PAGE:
Network Meta-Analysis of Various Nonpharmacological Interventions on Pain Relief in Older Adults With Osteoarthritis


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Abstract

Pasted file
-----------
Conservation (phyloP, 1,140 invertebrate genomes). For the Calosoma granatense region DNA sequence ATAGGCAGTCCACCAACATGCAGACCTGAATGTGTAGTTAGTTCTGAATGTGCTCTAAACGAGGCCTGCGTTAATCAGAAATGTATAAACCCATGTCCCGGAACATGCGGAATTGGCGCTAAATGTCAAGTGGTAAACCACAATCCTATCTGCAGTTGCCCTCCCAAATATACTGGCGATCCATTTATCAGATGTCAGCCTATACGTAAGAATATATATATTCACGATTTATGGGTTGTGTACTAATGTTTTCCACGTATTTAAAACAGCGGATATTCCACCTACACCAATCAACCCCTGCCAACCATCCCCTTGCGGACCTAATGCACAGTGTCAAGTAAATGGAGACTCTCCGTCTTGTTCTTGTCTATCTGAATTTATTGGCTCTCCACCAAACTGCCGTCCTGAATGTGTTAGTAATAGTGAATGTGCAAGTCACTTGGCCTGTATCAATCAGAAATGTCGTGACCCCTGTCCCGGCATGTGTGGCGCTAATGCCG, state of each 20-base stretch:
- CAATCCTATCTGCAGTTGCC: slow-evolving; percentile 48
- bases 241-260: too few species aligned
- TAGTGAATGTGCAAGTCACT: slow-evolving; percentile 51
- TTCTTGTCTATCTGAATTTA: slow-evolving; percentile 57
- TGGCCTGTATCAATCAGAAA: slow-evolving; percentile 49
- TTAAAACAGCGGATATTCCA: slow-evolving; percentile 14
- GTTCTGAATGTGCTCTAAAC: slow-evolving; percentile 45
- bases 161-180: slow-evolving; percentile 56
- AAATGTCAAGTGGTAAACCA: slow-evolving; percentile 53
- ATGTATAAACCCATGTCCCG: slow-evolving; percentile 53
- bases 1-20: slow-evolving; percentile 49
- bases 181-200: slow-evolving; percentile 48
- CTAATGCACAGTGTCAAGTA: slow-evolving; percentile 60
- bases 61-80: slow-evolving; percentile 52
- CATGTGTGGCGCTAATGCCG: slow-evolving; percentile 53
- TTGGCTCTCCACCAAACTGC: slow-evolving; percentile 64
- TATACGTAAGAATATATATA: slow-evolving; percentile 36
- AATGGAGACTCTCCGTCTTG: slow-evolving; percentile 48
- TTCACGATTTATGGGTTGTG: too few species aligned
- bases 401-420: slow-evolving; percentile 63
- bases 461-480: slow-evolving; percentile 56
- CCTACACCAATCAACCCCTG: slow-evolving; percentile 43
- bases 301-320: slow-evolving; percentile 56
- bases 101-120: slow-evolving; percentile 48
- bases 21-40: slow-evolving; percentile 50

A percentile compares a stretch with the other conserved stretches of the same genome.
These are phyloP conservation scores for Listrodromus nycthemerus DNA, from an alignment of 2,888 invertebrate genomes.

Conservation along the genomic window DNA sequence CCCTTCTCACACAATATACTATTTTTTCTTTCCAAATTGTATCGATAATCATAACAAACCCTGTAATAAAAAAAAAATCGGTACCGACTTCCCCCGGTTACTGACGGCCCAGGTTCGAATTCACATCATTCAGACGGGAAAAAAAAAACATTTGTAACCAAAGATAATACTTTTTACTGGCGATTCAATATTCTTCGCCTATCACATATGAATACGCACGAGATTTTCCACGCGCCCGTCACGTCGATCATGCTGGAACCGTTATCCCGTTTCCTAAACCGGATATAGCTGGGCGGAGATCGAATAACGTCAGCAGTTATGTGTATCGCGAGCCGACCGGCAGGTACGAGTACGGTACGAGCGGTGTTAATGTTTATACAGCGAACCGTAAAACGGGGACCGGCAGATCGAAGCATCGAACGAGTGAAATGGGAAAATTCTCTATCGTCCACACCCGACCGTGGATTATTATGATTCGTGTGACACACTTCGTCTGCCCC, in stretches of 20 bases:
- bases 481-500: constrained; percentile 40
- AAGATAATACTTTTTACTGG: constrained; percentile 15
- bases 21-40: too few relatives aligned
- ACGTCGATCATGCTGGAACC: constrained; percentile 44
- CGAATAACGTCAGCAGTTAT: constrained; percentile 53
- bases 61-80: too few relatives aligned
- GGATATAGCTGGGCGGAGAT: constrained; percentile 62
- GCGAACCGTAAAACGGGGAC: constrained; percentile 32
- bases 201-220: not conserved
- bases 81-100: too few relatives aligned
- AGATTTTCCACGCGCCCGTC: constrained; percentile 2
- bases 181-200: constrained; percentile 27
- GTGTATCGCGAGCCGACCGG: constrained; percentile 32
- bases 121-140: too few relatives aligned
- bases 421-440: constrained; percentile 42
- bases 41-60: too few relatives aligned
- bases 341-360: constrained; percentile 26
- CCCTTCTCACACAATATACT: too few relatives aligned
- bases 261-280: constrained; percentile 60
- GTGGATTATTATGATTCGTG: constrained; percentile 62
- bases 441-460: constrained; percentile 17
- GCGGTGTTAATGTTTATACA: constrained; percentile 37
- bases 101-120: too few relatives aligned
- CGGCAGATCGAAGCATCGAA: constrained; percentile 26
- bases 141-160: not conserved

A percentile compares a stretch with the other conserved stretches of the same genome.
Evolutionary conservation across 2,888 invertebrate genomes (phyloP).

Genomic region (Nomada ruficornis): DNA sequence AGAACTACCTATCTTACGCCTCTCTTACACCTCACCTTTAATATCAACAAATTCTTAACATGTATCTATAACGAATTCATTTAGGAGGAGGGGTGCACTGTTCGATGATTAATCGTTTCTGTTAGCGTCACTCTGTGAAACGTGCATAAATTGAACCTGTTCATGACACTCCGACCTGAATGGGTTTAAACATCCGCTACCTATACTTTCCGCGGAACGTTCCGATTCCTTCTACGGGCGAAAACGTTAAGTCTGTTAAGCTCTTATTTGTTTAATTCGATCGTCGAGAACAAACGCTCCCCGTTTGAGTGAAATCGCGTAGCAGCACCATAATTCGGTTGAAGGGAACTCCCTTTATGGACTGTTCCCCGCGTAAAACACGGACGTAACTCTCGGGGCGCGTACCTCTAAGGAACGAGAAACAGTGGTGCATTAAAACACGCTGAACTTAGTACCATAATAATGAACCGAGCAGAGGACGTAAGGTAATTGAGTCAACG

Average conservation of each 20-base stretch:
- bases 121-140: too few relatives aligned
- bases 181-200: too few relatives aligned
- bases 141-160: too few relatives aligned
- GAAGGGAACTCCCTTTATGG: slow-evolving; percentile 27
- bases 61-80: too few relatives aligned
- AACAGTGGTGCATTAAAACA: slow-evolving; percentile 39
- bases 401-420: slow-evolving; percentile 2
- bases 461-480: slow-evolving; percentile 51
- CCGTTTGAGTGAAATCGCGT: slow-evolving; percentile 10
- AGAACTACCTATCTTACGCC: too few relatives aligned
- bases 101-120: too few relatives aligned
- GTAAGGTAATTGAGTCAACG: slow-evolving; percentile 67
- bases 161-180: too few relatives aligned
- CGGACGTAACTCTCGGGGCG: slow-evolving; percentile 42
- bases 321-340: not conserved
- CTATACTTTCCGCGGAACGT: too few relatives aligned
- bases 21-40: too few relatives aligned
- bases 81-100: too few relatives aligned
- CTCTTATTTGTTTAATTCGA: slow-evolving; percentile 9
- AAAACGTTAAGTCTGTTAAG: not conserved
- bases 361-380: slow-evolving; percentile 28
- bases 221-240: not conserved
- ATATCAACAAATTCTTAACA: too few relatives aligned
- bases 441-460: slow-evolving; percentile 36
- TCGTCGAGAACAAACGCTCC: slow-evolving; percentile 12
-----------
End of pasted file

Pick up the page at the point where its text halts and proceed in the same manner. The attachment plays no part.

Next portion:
To compare the effectiveness of different nonpharmacological interventions on pain relief in older adults with osteoarthritis, literature databases, bibliographies, and other relevant sources were searched. No language limitations were applied. Thirty-two trials published from 1997 to 2017 were included in the systematic review and network meta-analyses. We included only randomized controlled trials and studies that evaluated the effects of nonpharmacological interventions on alleviating pain in elderly adults (age ≥60 yrs or mean age > 65 yrs) who experience osteoarthritis, irrespective of sex. In the network meta-analysis, resistance training was ranked as the most effective among all nonpharmacological interventions (surface under the cumulative ranking = 82.9%, standardized mean difference = 1.96, confidence interval = −1.39 to 5.31). In subgroup analyses, resistance training still ranked the most effective pain reduction intervention, followed by strengthening exercise and yoga. Among female subjects with intervention adherence rate more than 90%, the most effective intervention was yoga. Strengthening exercise was superior to all other forms of interventions when comparing long-term effect of selected interventions. Among older adults with osteoarthritis, resistance training can be considered a treatment option for pain relief. Yoga is an effective intervention strategy for female elderly, and strengthening exercise has a better long-term beneficial effect.

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